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These Are A Few Of Our Favorite Things: MFW/LFW

These Are A Few Of Our Favorite Things: MFW/LFW
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Images courtesy of Vogue Runway, Gorunway.com

While all eyes may now be on Paris, we'd be remiss if we skipped over the highlights of London and Milan. It's a bit like picking your favorite kid, but below you'll find some of our favorite things from Milan and London.

Bottega Veneta

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Have we mentioned how much we love #newbottega? We're far from alone in our adoration of designer Daniel Lee's reinterpretations of this heritage house's designs. His show in Milan highlighted an unraveled but altogether polished version of the house's signature intrecciato woven design. While there were plenty of clutches on the runway, we were drawn to the oversized, and we mean really oversized, renditions of the bag. But one of our favorite fashion week looks so far, the floor-length nude sequin dress with an open back. So simple, yet so chic!

Prada

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While the fashion world was abuzz with the news of Raf Simons joining as co-creative head of the storied Milan fashion house, we are still thinking about the accessories we saw on the Prada runways. We have a strong intuition that we're going to be seeing more of these miniature belt and neck-hanging bags this fall and winter season. Practical? Not so much. Fun? Oh, absolutely. And more evidence that the fringed and "unwoven" look will be one of the fall's key accents could also be seen on the Prada runway.

Gucci

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Alessandro Michele, Gucci's creative head, commands attention, and this season was no different. While this time around we saw no shortage of eccentricities in his show, we were particularly drawn to his flared leg suiting profiles, as well as the structural bags with the signature horsebit hardware.

Missoni

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Knitwear is a growing category for many ready-to-wear brands, as its versatile nature makes them classic investment pieces. Well Missoni obviously knows a thing or two about knitwear, as it's the line's bread-and-butter. Their ideas for fall and winter 2020 include lush outerwear in rich purple and blue tones, and slinky polo-necked tops and dresses.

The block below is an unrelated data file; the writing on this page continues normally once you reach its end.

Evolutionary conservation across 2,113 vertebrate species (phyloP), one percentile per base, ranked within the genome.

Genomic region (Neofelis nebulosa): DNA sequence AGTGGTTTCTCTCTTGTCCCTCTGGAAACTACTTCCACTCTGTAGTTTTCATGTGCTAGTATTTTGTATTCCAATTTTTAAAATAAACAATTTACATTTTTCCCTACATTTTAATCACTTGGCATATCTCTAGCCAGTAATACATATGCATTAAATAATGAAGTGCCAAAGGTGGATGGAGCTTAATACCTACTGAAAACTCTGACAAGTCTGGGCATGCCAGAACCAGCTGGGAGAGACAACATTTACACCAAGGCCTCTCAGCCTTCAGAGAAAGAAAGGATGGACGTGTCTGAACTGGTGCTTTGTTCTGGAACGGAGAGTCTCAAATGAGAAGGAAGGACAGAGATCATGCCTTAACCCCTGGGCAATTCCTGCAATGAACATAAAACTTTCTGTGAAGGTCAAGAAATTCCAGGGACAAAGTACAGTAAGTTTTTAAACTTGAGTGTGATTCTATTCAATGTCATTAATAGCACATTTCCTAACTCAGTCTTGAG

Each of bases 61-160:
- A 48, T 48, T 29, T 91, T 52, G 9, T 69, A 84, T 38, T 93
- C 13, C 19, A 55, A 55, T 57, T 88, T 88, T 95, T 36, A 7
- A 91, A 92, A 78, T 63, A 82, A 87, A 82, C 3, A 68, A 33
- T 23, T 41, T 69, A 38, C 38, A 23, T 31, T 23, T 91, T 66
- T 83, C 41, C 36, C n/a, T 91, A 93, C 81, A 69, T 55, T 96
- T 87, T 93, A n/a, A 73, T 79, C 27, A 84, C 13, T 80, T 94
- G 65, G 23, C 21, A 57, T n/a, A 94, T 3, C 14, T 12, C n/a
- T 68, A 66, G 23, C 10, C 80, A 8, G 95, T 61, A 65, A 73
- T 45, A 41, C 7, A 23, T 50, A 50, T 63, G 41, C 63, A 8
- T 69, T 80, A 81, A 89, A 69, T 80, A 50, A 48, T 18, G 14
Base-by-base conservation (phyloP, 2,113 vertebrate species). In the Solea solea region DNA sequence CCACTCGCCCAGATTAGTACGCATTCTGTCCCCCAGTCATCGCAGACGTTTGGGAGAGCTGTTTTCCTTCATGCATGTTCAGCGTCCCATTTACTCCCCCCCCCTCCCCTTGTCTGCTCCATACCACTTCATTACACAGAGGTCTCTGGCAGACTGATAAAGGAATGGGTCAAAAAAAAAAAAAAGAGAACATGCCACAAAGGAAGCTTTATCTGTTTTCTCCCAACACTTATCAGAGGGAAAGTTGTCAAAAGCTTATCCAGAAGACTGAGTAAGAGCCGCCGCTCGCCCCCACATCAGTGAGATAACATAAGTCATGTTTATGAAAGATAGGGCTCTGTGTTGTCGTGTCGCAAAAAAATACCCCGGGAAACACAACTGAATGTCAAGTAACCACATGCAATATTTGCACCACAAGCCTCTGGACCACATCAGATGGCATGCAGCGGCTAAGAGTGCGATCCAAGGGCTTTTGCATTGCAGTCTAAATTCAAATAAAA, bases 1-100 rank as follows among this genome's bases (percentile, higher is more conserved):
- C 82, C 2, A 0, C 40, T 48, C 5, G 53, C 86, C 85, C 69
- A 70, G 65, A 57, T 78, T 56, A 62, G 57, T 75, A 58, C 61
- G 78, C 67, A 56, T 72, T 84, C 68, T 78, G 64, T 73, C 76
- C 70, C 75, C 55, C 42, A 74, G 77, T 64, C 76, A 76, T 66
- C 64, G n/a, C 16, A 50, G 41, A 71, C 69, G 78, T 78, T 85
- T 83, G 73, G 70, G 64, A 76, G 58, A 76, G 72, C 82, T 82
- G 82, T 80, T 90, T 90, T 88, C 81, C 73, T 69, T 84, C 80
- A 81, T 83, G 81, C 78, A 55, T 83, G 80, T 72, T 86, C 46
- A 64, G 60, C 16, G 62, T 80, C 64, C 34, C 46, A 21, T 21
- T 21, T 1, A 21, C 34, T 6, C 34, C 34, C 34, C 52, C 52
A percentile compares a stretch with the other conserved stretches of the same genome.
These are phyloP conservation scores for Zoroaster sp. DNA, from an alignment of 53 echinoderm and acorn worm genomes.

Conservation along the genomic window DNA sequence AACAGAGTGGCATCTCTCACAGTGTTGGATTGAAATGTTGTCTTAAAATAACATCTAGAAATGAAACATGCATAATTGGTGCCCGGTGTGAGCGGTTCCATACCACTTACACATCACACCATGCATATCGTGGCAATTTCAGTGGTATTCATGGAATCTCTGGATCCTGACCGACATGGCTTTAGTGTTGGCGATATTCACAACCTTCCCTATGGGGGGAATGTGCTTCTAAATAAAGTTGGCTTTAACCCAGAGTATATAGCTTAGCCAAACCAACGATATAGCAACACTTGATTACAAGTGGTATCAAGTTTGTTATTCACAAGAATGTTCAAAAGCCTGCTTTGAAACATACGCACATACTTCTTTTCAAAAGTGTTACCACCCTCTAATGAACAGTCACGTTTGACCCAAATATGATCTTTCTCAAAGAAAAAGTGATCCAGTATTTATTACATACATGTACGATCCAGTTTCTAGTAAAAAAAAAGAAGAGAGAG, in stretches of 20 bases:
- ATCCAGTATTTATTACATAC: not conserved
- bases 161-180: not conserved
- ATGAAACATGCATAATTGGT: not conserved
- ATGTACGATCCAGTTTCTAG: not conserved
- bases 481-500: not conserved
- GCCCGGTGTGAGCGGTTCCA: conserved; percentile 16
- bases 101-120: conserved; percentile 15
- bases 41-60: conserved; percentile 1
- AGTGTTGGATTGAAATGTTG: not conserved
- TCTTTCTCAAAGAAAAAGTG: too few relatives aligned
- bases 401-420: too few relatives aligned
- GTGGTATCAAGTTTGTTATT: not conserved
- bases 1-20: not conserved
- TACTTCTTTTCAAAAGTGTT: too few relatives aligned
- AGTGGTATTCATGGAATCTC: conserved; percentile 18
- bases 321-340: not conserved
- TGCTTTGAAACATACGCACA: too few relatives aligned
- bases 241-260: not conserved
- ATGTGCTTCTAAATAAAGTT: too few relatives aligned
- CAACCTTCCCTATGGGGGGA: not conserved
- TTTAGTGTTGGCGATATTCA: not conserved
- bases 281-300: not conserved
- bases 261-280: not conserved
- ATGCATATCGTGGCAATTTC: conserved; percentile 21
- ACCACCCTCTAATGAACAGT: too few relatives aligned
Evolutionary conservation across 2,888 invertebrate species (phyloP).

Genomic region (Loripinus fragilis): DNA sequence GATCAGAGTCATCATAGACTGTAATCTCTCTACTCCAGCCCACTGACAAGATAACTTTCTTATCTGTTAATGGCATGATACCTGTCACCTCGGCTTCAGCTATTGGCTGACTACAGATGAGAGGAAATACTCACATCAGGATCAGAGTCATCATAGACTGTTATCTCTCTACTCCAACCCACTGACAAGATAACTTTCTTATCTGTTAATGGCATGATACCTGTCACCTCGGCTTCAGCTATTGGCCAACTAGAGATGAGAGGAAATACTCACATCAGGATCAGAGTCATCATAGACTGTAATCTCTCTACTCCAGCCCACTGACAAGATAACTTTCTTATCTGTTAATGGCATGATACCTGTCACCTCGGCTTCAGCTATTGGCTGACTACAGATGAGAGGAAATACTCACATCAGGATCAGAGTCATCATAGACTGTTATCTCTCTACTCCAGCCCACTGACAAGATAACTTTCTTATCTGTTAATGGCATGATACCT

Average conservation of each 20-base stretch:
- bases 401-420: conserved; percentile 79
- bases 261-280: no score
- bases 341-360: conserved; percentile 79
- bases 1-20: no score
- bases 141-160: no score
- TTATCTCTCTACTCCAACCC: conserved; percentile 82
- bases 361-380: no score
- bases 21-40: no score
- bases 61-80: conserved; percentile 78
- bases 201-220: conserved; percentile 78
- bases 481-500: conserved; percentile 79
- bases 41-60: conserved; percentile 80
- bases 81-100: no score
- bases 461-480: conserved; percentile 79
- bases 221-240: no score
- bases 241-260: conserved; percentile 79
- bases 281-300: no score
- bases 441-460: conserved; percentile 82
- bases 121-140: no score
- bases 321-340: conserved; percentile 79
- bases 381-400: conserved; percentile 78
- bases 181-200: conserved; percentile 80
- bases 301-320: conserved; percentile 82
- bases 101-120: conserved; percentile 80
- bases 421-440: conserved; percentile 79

Versace

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We've never put the words preppy and Versace in the sentence but, well, here we are. With Capri Holdings acquisition of Versace a few years ago, there's an increasing focus on "daywear," which you could clearly see in start of the show. This was one of the label's most wearable collections to-date, but of course there were the clashing prints and glitzy evening wear we've all come to expect from Donatella Versace.

JW Anderson

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Jonathan William Anderson is the epitome of a modern-day designer. Along with his namesake label, he can count collabs with household brands like Converse and Uniqlo to his name as well. (Not to mention his latest collection with Moncler Genius.) His London show was all about dressing the modern women, with statement coats, dresses, and suiting that are sure to become and inspire (high street) bestsellers.

Burberry

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Riccardo Tisci seems to be coming into his own at the helm of Burberry. With that came a confident collection of pieces that were equal parts heritage and modern. His mixing of plaids, layered outerwear, and off-shoulder coat styling all have the makings of Burberry 2020. (As for the Harry Potter inspired looks, we'll give those a pass.)

Roksanda

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Roksanda Ilincic has become one of London's most-lauded designers, and her front-row had no shortage of celebrities in attendance as evidence to this fact. This season it was all about her signature color-blocked palettes, draping, and tailoring. And here again, we saw the fringe layers that were also present at Prada and Bottega.

A.W.A.K.E. Mode

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Last but certainly not least in our list of favorite collections from London was A.W.A.K.E. Mode. We loved the cropped jacket with long pleats in the back, pleating which could also be found in form-fitting turtleneck tops that we could easily see ourselves layering on. What we can also see going viral are the pants pockets on the outside, a kind of built-in fanny pack, if you will.

So, which were your favorites, and which pieces do you think we'll be seeing reinterpreted for the masses? Check back here next week for our recap of Paris!

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